The United States Institute of Peace works to prevent, mitigate, and resolve violent conflict around the world. USIP does this by engaging directly in conflict zones and by providing analysis, education, and resources to those working for peace. Created by Congress in 1984 as an independent, nonpartisan, federally funded organization, USIP’s more than 300 staff work at the Institute’s D.C. headquarters, and on the ground in the world’s most dangerous regions.

USIP brings together experts and practitioners in peacebuilding to

  • Improve global efforts to counter violent extremism and promote religious tolerance.
  • Strengthen the rule of law in chaotic, post-conflict settings.
  • Rigorously test approaches to conflict prevention and peacebuilding to ensure the United States is using the most constructive and cost-effective tools to protect U.S. interests
  • Use traditional and social media and emerging technologies to improve the tracking, prevention and resolution of violent conflict.

USIP works to advance peace and U.S. national security:

  • In Iraq, USIP and its partners facilitated peace agreements in Mahmoudiyah (2007) and Tikrit (2015) that reduced communal warfare in those regions and the need for U.S. or Iraqi troops. Hundreds of thousands of displaced residents returned home and reduced the need for U.S. or foreign troops. USIP is expanding its Iraqi partners’ capacity for such peacemaking and recently supported a pact that aims to avert violence at Hawija following its recapture from ISIS..
  • In Afghanistan, USIP supports grassroots movements to oppose corruption, counter extremist messages, and promote peaceful elections. The Institute helps universities develop courses in conflict resolution, including in areas where the Taliban and ISIS are active. USIP assists the government in improving legal mechanisms to resolve land disputes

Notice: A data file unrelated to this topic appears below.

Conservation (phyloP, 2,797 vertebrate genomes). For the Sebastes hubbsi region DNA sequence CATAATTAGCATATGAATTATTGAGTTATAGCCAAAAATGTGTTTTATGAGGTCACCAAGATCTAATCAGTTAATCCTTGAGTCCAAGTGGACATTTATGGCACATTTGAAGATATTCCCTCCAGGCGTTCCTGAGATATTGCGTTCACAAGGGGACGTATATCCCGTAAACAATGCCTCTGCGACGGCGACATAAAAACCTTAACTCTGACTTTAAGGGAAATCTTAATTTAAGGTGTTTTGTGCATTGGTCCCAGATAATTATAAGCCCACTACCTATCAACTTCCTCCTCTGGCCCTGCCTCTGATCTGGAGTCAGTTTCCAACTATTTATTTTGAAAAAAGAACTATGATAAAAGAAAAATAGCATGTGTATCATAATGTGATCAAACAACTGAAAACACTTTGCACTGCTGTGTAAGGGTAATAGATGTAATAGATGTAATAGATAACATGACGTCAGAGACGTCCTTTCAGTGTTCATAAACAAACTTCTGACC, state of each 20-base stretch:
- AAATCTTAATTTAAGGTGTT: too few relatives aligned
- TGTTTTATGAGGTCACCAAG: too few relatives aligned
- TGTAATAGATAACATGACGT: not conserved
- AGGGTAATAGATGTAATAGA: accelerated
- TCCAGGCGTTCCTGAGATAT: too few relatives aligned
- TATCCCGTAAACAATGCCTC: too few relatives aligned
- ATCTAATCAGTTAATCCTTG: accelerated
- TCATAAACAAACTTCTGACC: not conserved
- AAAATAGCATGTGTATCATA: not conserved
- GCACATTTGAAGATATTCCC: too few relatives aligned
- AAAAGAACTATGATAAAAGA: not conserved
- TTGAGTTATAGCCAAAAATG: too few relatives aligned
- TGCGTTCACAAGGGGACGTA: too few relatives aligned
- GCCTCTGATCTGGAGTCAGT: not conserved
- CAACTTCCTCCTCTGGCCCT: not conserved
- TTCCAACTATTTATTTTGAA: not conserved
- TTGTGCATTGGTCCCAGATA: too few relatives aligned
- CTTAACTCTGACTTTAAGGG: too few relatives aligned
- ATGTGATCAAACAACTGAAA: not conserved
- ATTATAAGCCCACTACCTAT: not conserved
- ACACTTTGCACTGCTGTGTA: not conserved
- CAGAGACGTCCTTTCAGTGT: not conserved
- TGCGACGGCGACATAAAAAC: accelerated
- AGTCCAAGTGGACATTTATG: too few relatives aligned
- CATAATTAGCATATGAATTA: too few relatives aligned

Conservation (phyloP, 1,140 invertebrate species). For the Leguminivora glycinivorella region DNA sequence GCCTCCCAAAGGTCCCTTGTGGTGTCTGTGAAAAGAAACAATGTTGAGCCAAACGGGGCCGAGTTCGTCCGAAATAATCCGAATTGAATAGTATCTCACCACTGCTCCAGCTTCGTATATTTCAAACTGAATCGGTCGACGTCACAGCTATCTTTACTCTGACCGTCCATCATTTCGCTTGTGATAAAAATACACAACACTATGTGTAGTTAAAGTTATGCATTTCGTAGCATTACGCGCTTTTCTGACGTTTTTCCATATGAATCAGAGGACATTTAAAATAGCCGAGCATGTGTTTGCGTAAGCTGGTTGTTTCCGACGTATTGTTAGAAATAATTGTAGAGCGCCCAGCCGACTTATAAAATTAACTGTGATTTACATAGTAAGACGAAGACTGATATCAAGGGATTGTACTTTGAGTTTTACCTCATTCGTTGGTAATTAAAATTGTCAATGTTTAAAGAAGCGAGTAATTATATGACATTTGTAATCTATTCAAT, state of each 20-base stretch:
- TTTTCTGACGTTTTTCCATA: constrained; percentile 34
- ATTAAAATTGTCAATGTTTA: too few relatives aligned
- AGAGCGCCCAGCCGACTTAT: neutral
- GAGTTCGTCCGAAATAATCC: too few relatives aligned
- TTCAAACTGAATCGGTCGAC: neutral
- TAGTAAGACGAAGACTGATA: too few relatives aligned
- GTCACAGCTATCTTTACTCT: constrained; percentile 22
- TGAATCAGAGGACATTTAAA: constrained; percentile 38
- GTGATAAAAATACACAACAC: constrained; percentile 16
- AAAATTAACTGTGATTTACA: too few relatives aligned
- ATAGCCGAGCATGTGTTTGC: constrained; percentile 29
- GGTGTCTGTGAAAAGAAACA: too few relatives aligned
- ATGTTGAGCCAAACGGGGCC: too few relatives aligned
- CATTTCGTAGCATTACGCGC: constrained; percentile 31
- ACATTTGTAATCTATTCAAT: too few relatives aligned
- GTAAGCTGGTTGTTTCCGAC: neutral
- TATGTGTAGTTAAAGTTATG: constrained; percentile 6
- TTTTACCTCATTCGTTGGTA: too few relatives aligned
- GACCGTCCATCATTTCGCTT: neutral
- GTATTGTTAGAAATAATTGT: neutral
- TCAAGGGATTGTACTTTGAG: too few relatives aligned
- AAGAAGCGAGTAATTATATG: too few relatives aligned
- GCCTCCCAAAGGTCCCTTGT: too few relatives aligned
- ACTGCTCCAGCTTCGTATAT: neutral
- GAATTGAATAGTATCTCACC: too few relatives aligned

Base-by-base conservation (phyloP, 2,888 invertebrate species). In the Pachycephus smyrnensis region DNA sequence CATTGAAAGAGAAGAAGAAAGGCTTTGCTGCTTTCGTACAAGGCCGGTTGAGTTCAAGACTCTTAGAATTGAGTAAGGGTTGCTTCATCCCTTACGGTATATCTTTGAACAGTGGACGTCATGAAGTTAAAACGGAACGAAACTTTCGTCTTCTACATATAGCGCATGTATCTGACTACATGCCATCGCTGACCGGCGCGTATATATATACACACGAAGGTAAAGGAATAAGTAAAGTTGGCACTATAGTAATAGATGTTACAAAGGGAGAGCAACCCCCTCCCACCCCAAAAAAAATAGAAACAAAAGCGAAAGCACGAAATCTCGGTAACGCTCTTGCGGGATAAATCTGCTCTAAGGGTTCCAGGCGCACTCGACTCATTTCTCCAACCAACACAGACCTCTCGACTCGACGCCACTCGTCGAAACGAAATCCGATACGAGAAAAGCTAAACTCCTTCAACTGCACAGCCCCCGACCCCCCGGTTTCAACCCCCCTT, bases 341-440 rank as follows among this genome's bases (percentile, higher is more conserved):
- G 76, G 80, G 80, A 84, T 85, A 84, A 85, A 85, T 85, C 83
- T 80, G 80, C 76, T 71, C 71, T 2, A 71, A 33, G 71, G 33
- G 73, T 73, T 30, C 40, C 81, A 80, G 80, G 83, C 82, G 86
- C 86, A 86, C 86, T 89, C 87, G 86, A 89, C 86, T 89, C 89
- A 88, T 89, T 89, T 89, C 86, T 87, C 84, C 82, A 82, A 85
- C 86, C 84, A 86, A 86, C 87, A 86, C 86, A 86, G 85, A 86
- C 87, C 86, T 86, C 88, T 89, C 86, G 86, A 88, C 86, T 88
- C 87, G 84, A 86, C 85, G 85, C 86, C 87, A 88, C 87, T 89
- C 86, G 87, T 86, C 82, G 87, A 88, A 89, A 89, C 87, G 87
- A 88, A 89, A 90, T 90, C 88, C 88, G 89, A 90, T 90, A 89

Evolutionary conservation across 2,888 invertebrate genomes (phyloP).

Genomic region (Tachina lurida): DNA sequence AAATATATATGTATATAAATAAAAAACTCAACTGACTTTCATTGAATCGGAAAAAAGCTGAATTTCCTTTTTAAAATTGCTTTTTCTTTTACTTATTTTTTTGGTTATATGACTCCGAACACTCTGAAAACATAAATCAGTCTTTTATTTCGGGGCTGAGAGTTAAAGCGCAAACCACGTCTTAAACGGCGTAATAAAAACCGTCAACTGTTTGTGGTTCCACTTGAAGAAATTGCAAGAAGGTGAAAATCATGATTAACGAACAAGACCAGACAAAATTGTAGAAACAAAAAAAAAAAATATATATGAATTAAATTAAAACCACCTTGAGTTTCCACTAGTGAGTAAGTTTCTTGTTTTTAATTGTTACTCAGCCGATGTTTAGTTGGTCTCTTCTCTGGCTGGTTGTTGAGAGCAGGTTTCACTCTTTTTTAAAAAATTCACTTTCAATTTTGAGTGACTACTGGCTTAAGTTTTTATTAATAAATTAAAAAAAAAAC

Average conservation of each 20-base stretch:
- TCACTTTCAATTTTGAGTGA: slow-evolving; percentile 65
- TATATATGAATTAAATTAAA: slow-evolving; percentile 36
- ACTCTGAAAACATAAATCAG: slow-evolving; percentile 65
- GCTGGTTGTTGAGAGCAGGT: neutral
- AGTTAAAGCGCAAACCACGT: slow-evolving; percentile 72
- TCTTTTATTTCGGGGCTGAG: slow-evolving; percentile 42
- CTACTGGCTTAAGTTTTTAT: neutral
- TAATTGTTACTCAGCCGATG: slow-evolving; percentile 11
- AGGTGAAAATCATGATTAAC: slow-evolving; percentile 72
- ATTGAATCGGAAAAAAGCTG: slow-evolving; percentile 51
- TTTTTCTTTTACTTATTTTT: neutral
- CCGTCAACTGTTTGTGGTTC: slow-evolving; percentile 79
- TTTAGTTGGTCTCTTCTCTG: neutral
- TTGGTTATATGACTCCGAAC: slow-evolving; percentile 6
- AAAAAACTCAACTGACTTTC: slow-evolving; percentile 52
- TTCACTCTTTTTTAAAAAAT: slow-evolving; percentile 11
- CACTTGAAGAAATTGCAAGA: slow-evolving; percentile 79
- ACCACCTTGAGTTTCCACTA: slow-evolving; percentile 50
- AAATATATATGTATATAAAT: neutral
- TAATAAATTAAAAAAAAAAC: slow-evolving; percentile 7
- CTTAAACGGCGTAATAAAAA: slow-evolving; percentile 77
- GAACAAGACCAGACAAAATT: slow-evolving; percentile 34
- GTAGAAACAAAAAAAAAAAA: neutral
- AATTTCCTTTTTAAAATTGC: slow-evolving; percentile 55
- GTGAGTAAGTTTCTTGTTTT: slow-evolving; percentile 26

• In Pakistan, USIP has helped develop a national strategy for community policing against violent extremism, and better responses by police and courts to terrorism cases. USIP supports local partners who use film, public art, and peace education in schools to oppose the growing intolerance of diversity.
  • In Colombia, USIP expanded the role of women and minorities in the negotiations that ended 50 years of civil war in 2016. The Institute trains and supports local organizations to devise peaceful solutions for the inevitable conflicts that arise with implementation.
  • In Nigeria, USIP is convening government officials—notably the country’s influential state governors—with civic leaders and scholars to build a national consensus on strategies to reduce the causes of violent conflicts in the north, such as the Boko Haram insurgency.
  • Across Africa and the Middle East, USIP’s Generation Change program builds the skills of emerging youth leaders working for peace in communities across a dozen countries, from Nigeria to South Sudan to Yemen. USIP recently expanded the program to Colombia to build young Colombians’ ability to support the difficult implementation of the peace accord.